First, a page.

The story of punk rock in the US reads a bit like the story of jazz: a time of musical experimentation where even influential moments and artists can slip through the cracks of history. Many stories were never written down, and many artists failed to leave a trace: no recordings, few pictures–only the memories of those who were there to see and know them.
That’s part of what makes Desolation Center such a treat. The documentary is a wealth of never-before-seen pictures and videos, revealing a near-forgotten story about a series of guerrilla music and art performances in 1980’s Southern California that changed the music world. Director and sometimes-protagonist Stuart Swezey mixes buried photos and live performance footage with interviews of attending musicians and concert-goers. The result is a brilliant, if sometimes hyper-focused, story of youthful innovation and rebellion, and which directly inspired projects like Lollapalooza, Burning Man, and Coachella.
The ‘80s So Cal punk scene, as Swezey remembers it, was a hotbed of diversity and musical experimentation. It was also a favorite raiding target for the police, who were looking to drum up headlines and media attention. At 20 years old, Swezey founded a production company, Desolation Center, aiming to produce shows where the police wouldn’t find them. Early attempts focused on obscure Los Angeles locations, with no success. As long as they were in the city, he decided, the police would find them.
The solution he came up with was a secret concert in an undisclosed location in the Mojave Desert. Punks clamored onto bright yellow school busses for an hours-long drive into the wilderness. The “stage” was small and ran on a generator that barely worked. The wind and sand were so severe that Swezey had to reposition the busses to protect the stage. Nobody made any money; everyone was dehydrated; it was a huge success.
Over the next few years, Desolation Center produced only a few more shows. A second desert show featured pyrotechnics artists Survival Research Laboratories, and German experimental band Einstürzende Neubauten, who made music with scrap metal and construction tools. Another show performed on a hastily-crafted stage built onto a whale-watching ship. Each attracted more attention while focusing–for the most part–on the local punk rock scene.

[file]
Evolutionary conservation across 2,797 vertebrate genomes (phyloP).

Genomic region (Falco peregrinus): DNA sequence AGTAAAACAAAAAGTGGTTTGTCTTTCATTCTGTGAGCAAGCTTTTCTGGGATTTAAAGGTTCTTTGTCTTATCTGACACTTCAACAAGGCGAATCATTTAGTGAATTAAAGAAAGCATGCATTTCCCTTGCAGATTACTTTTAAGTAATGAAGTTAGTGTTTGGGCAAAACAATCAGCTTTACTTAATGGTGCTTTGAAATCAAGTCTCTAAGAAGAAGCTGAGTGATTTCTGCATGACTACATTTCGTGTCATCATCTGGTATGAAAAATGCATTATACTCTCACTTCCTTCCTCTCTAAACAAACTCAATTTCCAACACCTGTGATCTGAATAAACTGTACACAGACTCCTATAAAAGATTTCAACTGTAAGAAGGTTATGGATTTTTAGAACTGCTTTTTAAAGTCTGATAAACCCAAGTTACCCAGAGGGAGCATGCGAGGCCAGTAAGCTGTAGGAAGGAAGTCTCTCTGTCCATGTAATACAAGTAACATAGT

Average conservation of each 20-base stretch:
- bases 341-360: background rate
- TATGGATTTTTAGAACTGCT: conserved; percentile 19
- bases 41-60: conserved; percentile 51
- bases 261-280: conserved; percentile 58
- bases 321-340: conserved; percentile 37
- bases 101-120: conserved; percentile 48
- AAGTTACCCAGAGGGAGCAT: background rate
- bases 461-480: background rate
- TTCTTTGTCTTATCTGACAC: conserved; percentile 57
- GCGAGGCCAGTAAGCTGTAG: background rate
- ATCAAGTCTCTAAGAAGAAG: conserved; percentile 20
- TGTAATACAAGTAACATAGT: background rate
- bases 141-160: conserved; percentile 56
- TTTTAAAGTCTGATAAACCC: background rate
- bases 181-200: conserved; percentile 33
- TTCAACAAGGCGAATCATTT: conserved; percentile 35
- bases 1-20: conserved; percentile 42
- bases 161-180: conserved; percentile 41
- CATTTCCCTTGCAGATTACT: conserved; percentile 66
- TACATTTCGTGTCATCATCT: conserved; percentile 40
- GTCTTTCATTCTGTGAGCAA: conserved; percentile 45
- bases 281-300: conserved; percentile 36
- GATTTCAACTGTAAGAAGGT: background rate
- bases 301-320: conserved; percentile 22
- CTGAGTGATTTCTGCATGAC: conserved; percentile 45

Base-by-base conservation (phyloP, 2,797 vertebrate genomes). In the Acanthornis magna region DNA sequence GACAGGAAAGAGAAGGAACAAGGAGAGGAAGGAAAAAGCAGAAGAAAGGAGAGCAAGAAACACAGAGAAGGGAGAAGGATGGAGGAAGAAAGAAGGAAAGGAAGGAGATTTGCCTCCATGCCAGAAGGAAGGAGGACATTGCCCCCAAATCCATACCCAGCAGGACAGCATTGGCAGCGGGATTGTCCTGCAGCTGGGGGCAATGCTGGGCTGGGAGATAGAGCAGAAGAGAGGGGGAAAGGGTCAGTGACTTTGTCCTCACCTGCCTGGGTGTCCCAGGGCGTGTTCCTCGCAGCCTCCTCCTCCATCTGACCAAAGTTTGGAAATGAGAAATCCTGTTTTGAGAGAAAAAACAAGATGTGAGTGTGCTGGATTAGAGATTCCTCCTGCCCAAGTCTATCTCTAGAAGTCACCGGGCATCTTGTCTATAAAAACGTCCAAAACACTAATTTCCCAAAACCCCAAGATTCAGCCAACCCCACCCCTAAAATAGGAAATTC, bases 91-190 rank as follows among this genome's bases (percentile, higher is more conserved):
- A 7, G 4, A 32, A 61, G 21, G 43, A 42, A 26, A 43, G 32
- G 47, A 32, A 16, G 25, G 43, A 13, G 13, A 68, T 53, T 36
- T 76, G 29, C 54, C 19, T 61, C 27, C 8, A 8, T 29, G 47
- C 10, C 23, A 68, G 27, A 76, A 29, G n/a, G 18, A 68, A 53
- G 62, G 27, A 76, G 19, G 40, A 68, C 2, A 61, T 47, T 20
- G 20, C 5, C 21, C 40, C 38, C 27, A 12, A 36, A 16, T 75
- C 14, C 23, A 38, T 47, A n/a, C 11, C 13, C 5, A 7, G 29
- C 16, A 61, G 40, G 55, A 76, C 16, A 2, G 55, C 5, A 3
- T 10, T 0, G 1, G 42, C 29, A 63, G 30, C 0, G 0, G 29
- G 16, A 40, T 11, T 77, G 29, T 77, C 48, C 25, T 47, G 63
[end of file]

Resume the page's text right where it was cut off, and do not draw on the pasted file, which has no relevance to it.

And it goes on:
We are lucky that so much of these events were preserved. Desolation Center disbanded after only a half-dozen shows–long before they reached the mainstream–leaving the underground sensation to fade into obscurity. As of this writing, neither the film nor the production company have wikipedia pages. If the performances had happened a decade earlier, the documentary probably wouldn’t exist. Instead, home video technology captured rare performances, reactions, and emotions in ways that the cameras of the late ‘60s and early ‘70s could not have. It is one thing to hear about Survival Research Laboratories blowing up a cave, or to see a picture of Einstürzende Neubauten banging rocks on sheet metal. The videos bring the stories to life.
If the documentary suffers from anything, it is overly-focus and a sometimes-monotonous pace. The story marches from one performance to the next, start to finish, with little consideration for a larger story or evolving cultural context. For such an influential series of events, there is little discussion of changing culture until modern festival founders pop up at the end to cite Desolation Center as an inspiration. The format, at times, feels like a count-by-numbers procession of events which begins to become tedious as the story goes on.
Overall, Desolation Center is still a fascinating watch. If you’re a punk rock enthusiast, you’ll love the never-before-seen footage and reflections into an influential music scene. If punk rock is not your thing, there is still a wealth of hilarious, absurd, and sometimes heartfelt anecdotes of a movement full of anarchic experimentation and youthful rebellion. If you’ve never given much thought to punk rock before, bring a pen. You might want to write down a band name or two for later.
Desolation Center made its New York premiere at the Greenwood Cemetery as part of the Rooftop Films’ 2019 Summer Series. The event featured a Q&A with filmmaker Stuart Swezey, Lee Ranaldo (Sonic Youth) and Bob Bert (Sonic Youth, Pussy Galore, Lydia Lunch Retrovirus, Wolfmanhattan Project). If you’re interested in attending a Rooftop Films event, check it out here.